It’s the time of year again when we start spending nearly all our free time in the woods, staring downward, looking for morels. We always start the search far too early, and this year is no exception. We knew it was, but we wanted to see how things were looking out there. Turns out, there’s more green stuff above ground than we had expected. Not only are the trout lilies popping up – they’re among the first plants to re-emerge after winter, like crocuses, but longer-lived – but some leeks have sprouted up too.
After our bout in the woods, we headed over to the local greenhouse to check out their trees. We transplanted a white pine from our back acreage up to the front of the house last year. It died. We’re considering a crab apple (so many pretty varieties), a redspire pear, a snowcloud Allegheny serviceberry, an autumn brilliance serviceberry, or a purple robe locust. Any thoughts? It’ll be planted about 25-feet from the road (think: snowplow wake) and 12-feet from the driveway.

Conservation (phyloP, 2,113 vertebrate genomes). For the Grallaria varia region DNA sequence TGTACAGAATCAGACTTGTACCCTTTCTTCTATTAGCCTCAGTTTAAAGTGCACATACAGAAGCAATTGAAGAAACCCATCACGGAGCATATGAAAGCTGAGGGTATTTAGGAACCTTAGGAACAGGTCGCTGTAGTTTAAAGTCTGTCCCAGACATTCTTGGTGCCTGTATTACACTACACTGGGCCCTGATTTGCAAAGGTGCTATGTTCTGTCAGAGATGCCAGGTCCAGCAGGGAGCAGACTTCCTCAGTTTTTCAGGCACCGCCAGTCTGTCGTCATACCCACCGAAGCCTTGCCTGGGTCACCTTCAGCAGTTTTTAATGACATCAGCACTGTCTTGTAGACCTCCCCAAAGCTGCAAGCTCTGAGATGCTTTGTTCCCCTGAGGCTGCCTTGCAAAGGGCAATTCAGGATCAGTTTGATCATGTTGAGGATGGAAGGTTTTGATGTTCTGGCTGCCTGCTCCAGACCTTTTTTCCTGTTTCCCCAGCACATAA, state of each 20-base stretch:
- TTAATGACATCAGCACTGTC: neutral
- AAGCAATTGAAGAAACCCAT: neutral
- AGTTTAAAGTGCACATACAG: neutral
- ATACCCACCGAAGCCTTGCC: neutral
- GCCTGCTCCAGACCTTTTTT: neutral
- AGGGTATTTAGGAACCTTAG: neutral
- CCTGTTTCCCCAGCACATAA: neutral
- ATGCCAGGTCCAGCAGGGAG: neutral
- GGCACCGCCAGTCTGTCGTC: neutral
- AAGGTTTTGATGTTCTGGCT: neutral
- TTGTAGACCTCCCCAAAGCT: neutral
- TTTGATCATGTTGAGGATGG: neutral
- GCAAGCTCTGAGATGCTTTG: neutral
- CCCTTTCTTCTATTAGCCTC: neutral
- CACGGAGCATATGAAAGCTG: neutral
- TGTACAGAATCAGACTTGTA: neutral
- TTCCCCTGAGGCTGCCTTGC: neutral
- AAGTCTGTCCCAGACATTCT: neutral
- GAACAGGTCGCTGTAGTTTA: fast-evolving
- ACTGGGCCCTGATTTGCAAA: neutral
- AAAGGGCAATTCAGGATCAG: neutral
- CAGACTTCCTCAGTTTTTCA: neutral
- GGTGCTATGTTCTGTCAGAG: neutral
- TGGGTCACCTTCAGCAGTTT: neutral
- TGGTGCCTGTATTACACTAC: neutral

While we were traipsing through the woods, rain sprinkled down lightly, but had stopped before we left the nursery. The resulting fog buried the lakes and any chance of a sunset, but we drove up a close hill for a chance of a view. It was just high enough that we could see over the low cloud layer, and then sun was barely burning through the higher fog. It seemed like a good time to try out my new tripod (came with the lens) for a panorama.
Many, many thanks to J. Michael Harroun for the encouragement to make these images, and also for the excellent panorama tutorials for beginners and especially for the copy or Elements that made stitching the images together easy.